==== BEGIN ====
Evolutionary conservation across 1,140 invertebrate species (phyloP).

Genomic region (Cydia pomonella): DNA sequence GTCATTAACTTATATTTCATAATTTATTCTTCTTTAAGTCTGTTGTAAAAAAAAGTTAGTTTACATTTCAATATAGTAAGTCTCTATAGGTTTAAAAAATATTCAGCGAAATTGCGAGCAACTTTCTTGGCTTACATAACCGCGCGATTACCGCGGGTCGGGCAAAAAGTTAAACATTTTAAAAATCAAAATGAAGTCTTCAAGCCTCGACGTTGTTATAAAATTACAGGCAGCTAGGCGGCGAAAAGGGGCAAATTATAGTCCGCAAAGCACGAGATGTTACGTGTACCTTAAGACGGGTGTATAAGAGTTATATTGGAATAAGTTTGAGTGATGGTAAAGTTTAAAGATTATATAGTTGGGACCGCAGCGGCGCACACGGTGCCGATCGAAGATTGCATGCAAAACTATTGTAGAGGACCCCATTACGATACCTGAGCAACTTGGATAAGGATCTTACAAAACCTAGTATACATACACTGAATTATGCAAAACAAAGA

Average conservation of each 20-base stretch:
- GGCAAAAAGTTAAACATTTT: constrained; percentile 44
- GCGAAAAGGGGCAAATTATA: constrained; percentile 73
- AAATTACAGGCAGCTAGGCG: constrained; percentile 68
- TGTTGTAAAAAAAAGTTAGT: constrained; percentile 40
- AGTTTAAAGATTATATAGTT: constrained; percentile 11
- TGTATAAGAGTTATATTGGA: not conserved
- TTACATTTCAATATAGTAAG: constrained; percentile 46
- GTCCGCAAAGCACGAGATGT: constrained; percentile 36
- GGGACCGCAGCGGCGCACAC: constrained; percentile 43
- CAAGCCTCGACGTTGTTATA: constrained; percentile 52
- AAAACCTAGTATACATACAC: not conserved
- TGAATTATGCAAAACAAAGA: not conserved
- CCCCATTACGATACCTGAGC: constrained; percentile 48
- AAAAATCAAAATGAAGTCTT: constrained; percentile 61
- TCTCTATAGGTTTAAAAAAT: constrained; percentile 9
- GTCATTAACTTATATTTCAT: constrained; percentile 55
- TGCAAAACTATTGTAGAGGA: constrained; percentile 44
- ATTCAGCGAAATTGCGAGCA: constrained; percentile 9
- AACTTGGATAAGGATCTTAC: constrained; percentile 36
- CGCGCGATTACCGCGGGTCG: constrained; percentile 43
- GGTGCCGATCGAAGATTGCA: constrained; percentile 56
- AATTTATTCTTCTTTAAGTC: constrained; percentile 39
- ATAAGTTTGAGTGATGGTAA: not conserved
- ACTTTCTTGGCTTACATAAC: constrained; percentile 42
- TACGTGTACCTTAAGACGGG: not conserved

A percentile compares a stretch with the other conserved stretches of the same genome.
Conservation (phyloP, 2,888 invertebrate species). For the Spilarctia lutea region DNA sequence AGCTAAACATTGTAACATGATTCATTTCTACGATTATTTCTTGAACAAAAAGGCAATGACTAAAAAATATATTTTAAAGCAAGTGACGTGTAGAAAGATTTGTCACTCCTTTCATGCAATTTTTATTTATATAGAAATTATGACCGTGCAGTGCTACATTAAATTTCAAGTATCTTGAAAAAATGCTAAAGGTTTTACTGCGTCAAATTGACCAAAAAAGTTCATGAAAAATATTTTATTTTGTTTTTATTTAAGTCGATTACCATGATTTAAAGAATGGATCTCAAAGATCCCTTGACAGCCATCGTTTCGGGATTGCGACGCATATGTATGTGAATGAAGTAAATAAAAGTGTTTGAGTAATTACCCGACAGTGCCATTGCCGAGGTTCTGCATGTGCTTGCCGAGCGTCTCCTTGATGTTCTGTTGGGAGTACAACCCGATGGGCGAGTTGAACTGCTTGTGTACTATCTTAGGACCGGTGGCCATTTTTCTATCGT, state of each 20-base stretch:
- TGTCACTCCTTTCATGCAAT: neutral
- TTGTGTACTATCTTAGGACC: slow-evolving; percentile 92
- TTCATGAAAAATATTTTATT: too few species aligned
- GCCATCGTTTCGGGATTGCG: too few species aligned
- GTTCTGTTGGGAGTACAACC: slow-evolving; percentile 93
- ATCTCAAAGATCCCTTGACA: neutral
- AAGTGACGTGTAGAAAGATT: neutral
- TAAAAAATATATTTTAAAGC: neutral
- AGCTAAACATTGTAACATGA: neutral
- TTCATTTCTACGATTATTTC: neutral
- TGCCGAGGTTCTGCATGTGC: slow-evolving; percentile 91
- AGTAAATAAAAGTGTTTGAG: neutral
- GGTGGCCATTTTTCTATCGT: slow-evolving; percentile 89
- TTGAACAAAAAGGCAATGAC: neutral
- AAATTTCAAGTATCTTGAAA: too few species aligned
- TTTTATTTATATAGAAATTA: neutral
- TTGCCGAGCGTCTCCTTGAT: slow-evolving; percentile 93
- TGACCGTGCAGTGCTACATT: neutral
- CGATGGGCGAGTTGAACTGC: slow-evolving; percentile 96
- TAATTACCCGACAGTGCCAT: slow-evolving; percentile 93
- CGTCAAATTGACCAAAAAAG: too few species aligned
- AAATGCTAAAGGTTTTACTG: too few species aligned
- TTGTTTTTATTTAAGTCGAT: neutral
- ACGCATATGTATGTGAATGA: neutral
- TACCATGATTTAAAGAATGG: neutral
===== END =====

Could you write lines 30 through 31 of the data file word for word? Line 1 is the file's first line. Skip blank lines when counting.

Conservation (phyloP, 2,888 invertebrate species). For the Spilarctia lutea region DNA sequence AGCTAAACATTGTAACATGATTCATTTCTACGATTATTTCTTGAACAAAAAGGCAATGACTAAAAAATATATTTTAAAGCAAGTGACGTGTAGAAAGATTTGTCACTCCTTTCATGCAATTTTTATTTATATAGAAATTATGACCGTGCAGTGCTACATTAAATTTCAAGTATCTTGAAAAAATGCTAAAGGTTTTACTGCGTCAAATTGACCAAAAAAGTTCATGAAAAATATTTTATTTTGTTTTTATTTAAGTCGATTACCATGATTTAAAGAATGGATCTCAAAGATCCCTTGACAGCCATCGTTTCGGGATTGCGACGCATATGTATGTGAATGAAGTAAATAAAAGTGTTTGAGTAATTACCCGACAGTGCCATTGCCGAGGTTCTGCATGTGCTTGCCGAGCGTCTCCTTGATGTTCTGTTGGGAGTACAACCCGATGGGCGAGTTGAACTGCTTGTGTACTATCTTAGGACCGGTGGCCATTTTTCTATCGT, state of each 20-base stretch:
- TGTCACTCCTTTCATGCAAT: neutral